In a worldwide study of laundry practices published in 2010, researchers found that the average American household washes 289 loads of laundry annually, using approximately 144 liters or 38 gallons of water per load, or almost 11,000 gallons a year (see References 1). The U.S. Energy Information Administration's 2001 Residential Energy Consumption Survey found clothes dryers accounted for about 6 percent of household energy consumption (see References 2). Energy-efficient washers and dryers use about half the amount of energy and 30 to 50 percent less water for every load of laundry (see References 3). Upgrading to a more efficient washer and dryer, however, means recycling your old machines.
Give away your washer and dryer if the appliances are still in good working condition. Put an ad in your local newspaper and on classified-ads sites online and ask family and friends. Print a flier and post it on bulletin boards at community centers and supermarkets.
Join Freecycle, a non-profit website centered on recycling, reusing and keeping goods out of landfills. Freecycle participants give away goods they no longer need or arrange trades with other members.
Donate to Goodwill or to other local charities. For ideas, visit the GE website for a list of charities that take used appliances, such as the Salvation Army and Habitat for Humanity. Call the local chapter and ask for the address of a nearby collection center.
Curbside Pickup Service
Visit your city's or county's official website or call for information about municipal curbside pickup. Find out if pickup for white goods is free, or if you must pay a fee; call to schedule a pickup.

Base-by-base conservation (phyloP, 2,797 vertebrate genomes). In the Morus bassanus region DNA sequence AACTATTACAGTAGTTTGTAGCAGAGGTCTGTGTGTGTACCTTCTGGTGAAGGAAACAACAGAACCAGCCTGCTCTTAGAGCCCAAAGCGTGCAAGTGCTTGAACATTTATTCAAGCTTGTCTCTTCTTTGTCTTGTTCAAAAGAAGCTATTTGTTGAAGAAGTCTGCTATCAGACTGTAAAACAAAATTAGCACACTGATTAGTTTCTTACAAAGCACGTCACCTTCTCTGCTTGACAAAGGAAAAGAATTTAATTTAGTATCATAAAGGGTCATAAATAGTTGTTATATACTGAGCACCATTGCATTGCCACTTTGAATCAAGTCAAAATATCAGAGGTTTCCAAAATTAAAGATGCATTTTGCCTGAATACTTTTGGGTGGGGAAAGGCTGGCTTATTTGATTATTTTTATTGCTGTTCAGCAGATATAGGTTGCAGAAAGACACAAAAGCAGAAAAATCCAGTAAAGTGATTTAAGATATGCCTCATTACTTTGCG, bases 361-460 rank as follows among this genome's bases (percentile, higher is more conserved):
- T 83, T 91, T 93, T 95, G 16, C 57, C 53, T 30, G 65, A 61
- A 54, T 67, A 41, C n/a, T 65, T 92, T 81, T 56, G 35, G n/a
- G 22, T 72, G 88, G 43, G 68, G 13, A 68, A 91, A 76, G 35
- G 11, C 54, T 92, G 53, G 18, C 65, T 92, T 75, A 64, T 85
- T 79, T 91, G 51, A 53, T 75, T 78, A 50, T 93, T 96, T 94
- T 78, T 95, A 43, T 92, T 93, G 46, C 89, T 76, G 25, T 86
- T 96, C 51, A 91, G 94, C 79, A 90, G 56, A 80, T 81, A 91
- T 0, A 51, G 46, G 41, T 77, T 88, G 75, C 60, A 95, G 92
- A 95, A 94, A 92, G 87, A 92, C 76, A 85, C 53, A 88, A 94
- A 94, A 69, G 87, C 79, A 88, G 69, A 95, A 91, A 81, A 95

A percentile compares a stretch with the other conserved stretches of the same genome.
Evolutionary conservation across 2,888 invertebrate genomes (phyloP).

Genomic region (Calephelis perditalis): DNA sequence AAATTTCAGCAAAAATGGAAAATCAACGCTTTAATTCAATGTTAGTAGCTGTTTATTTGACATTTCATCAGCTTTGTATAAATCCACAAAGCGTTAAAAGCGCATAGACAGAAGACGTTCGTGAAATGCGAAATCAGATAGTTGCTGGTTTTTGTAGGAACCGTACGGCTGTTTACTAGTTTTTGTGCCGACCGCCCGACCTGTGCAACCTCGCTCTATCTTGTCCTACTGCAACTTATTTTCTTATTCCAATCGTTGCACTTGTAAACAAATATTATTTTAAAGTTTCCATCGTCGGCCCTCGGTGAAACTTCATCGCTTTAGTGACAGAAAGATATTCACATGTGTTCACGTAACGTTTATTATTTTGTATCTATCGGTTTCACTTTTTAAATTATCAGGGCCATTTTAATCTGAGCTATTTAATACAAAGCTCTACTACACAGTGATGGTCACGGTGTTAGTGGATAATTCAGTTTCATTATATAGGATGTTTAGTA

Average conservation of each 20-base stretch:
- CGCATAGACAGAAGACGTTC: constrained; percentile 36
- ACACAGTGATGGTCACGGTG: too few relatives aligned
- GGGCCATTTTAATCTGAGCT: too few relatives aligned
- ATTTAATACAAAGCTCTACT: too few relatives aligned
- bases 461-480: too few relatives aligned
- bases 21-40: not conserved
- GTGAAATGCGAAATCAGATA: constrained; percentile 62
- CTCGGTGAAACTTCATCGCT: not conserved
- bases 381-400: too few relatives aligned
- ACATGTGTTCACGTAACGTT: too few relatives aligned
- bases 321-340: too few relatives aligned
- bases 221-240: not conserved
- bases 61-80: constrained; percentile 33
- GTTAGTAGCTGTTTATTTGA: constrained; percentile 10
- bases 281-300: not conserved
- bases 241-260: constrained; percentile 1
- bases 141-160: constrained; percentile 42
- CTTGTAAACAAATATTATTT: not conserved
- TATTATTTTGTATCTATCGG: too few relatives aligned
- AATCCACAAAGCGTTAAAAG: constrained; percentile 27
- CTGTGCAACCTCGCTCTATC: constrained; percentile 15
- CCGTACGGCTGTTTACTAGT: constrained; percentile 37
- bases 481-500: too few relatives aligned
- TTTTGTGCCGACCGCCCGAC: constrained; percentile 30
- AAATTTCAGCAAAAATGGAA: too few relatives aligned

Find a retailer that offers pickup and recycling for your old appliances when you buy a new washer and dryer. Energy Star cautions asking to be sure your appliances will be recycle rather than resold an put back into use (see References 4).
Call a hauling service that deals with large appliances. To find one, use a recycling search site like Earth 911 or consult a phone book. Any online phone book will allow you to search for recycling, scrap metal and junk removal companies.
Visit the 1-800-Recycling website for a list of local recycling centers that accept appliances. Click on "Household," and then check the box on the right for "Large Household Appliances." Enter in your zip code and click "Set Location" to pull up the list. Click on the link for a company and it will bring up a map, directions, business hours and phone number.
Check your phone book under "Scrap Metal -- Process & Recycle" for a local scrap-metal recycling center. Most centers take large appliances for free, but some charge a nominal fee.
Find a solid waste processing facility, transfer station or other recycling center online at Earth911. Type "Large Appliances" in the field "Find Recycling Centers For" and enter your zip code into the "Near" field. Click "Search" to come up with the listings in your area.
- "Energy Efficiency"; Electricity and Water Consumption for Laundry Washing by Washing Machine Worldwide; Christiane Pakula and Rainer Stamminger; January 2010
- U.S. Energy Information Administration: End Use Consumption of Electricity 2001
- Energy Star: Clothes Washers
- Energy Star: Find a Clothes Washer Recycling Program
- Check the Energy Star website for cash rebates, special offers and other incentives to recycle your washer and dryer.
- Few recycling centers offer pick-up services, so if you don't have the means to haul your washer and dryer to a center, consider using a hauling company instead.
Sarena Fuller has been writing professionally since 2003. She has written for e-commerce sites, architectural firms, doctors and fashion companies. Her writing experience varies from technical writing to hair and beauty, alternative medicine and eco-friendly living. Fuller holds a Bachelor of Arts in English from the University of Arizona.